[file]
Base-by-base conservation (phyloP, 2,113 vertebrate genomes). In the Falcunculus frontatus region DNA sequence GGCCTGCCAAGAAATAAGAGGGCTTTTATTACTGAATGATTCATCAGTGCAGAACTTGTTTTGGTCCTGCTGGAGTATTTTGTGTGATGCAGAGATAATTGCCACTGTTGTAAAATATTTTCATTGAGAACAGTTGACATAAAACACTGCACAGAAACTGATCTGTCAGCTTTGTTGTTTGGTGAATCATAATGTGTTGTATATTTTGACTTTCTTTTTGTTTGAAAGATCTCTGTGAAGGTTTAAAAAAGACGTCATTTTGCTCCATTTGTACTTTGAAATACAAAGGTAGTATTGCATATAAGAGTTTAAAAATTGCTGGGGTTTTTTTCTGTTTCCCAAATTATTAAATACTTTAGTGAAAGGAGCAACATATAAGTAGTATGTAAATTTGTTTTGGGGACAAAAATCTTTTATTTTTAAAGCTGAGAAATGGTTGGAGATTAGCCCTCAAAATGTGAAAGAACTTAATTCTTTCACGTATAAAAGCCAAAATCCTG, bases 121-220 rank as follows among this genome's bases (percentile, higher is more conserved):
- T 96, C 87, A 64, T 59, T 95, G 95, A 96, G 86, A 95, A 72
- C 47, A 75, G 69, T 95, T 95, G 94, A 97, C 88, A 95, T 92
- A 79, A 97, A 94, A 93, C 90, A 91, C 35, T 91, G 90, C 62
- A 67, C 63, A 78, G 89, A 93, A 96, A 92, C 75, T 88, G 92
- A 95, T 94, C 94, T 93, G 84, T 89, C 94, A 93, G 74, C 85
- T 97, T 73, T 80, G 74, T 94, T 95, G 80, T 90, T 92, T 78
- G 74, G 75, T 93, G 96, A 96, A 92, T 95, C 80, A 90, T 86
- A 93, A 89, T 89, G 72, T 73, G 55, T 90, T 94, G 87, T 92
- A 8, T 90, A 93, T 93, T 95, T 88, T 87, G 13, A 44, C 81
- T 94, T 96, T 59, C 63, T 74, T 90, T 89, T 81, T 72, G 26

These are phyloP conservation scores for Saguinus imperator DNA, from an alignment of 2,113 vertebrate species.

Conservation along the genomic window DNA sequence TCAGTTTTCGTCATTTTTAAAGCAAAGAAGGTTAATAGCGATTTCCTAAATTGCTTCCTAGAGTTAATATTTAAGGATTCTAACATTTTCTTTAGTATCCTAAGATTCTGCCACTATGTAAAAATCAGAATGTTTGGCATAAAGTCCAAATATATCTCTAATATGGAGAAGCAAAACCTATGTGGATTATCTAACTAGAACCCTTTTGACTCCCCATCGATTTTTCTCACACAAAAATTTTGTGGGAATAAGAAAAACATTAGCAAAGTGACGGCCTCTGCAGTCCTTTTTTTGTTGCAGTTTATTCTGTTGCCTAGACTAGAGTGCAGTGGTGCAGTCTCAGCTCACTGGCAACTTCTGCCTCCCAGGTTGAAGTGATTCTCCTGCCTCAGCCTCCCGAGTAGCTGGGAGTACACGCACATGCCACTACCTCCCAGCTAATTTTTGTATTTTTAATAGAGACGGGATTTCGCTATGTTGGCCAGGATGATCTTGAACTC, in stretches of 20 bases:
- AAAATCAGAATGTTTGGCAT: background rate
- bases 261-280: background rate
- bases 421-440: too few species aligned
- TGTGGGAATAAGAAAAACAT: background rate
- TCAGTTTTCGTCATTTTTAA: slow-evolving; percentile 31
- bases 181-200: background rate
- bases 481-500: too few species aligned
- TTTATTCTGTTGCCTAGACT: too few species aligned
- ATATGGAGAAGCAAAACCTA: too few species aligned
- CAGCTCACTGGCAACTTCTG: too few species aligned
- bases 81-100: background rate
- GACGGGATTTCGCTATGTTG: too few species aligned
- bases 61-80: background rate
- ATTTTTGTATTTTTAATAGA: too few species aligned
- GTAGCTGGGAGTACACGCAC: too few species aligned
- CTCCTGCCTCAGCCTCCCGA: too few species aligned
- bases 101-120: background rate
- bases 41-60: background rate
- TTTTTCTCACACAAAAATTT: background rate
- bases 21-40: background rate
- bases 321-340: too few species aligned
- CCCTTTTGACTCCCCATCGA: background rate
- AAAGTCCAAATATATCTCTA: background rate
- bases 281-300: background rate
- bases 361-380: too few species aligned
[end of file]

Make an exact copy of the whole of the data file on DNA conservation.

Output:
Base-by-base conservation (phyloP, 2,113 vertebrate genomes). In the Falcunculus frontatus region DNA sequence GGCCTGCCAAGAAATAAGAGGGCTTTTATTACTGAATGATTCATCAGTGCAGAACTTGTTTTGGTCCTGCTGGAGTATTTTGTGTGATGCAGAGATAATTGCCACTGTTGTAAAATATTTTCATTGAGAACAGTTGACATAAAACACTGCACAGAAACTGATCTGTCAGCTTTGTTGTTTGGTGAATCATAATGTGTTGTATATTTTGACTTTCTTTTTGTTTGAAAGATCTCTGTGAAGGTTTAAAAAAGACGTCATTTTGCTCCATTTGTACTTTGAAATACAAAGGTAGTATTGCATATAAGAGTTTAAAAATTGCTGGGGTTTTTTTCTGTTTCCCAAATTATTAAATACTTTAGTGAAAGGAGCAACATATAAGTAGTATGTAAATTTGTTTTGGGGACAAAAATCTTTTATTTTTAAAGCTGAGAAATGGTTGGAGATTAGCCCTCAAAATGTGAAAGAACTTAATTCTTTCACGTATAAAAGCCAAAATCCTG, bases 121-220 rank as follows among this genome's bases (percentile, higher is more conserved):
- T 96, C 87, A 64, T 59, T 95, G 95, A 96, G 86, A 95, A 72
- C 47, A 75, G 69, T 95, T 95, G 94, A 97, C 88, A 95, T 92
- A 79, A 97, A 94, A 93, C 90, A 91, C 35, T 91, G 90, C 62
- A 67, C 63, A 78, G 89, A 93, A 96, A 92, C 75, T 88, G 92
- A 95, T 94, C 94, T 93, G 84, T 89, C 94, A 93, G 74, C 85
- T 97, T 73, T 80, G 74, T 94, T 95, G 80, T 90, T 92, T 78
- G 74, G 75, T 93, G 96, A 96, A 92, T 95, C 80, A 90, T 86
- A 93, A 89, T 89, G 72, T 73, G 55, T 90, T 94, G 87, T 92
- A 8, T 90, A 93, T 93, T 95, T 88, T 87, G 13, A 44, C 81
- T 94, T 96, T 59, C 63, T 74, T 90, T 89, T 81, T 72, G 26

These are phyloP conservation scores for Saguinus imperator DNA, from an alignment of 2,113 vertebrate species.

Conservation along the genomic window DNA sequence TCAGTTTTCGTCATTTTTAAAGCAAAGAAGGTTAATAGCGATTTCCTAAATTGCTTCCTAGAGTTAATATTTAAGGATTCTAACATTTTCTTTAGTATCCTAAGATTCTGCCACTATGTAAAAATCAGAATGTTTGGCATAAAGTCCAAATATATCTCTAATATGGAGAAGCAAAACCTATGTGGATTATCTAACTAGAACCCTTTTGACTCCCCATCGATTTTTCTCACACAAAAATTTTGTGGGAATAAGAAAAACATTAGCAAAGTGACGGCCTCTGCAGTCCTTTTTTTGTTGCAGTTTATTCTGTTGCCTAGACTAGAGTGCAGTGGTGCAGTCTCAGCTCACTGGCAACTTCTGCCTCCCAGGTTGAAGTGATTCTCCTGCCTCAGCCTCCCGAGTAGCTGGGAGTACACGCACATGCCACTACCTCCCAGCTAATTTTTGTATTTTTAATAGAGACGGGATTTCGCTATGTTGGCCAGGATGATCTTGAACTC, in stretches of 20 bases:
- AAAATCAGAATGTTTGGCAT: background rate
- bases 261-280: background rate
- bases 421-440: too few species aligned
- TGTGGGAATAAGAAAAACAT: background rate
- TCAGTTTTCGTCATTTTTAA: slow-evolving; percentile 31
- bases 181-200: background rate
- bases 481-500: too few species aligned
- TTTATTCTGTTGCCTAGACT: too few species aligned
- ATATGGAGAAGCAAAACCTA: too few species aligned
- CAGCTCACTGGCAACTTCTG: too few species aligned
- bases 81-100: background rate
- GACGGGATTTCGCTATGTTG: too few species aligned
- bases 61-80: background rate
- ATTTTTGTATTTTTAATAGA: too few species aligned
- GTAGCTGGGAGTACACGCAC: too few species aligned
- CTCCTGCCTCAGCCTCCCGA: too few species aligned
- bases 101-120: background rate
- bases 41-60: background rate
- TTTTTCTCACACAAAAATTT: background rate
- bases 21-40: background rate
- bases 321-340: too few species aligned
- CCCTTTTGACTCCCCATCGA: background rate
- AAAGTCCAAATATATCTCTA: background rate
- bases 281-300: background rate
- bases 361-380: too few species aligned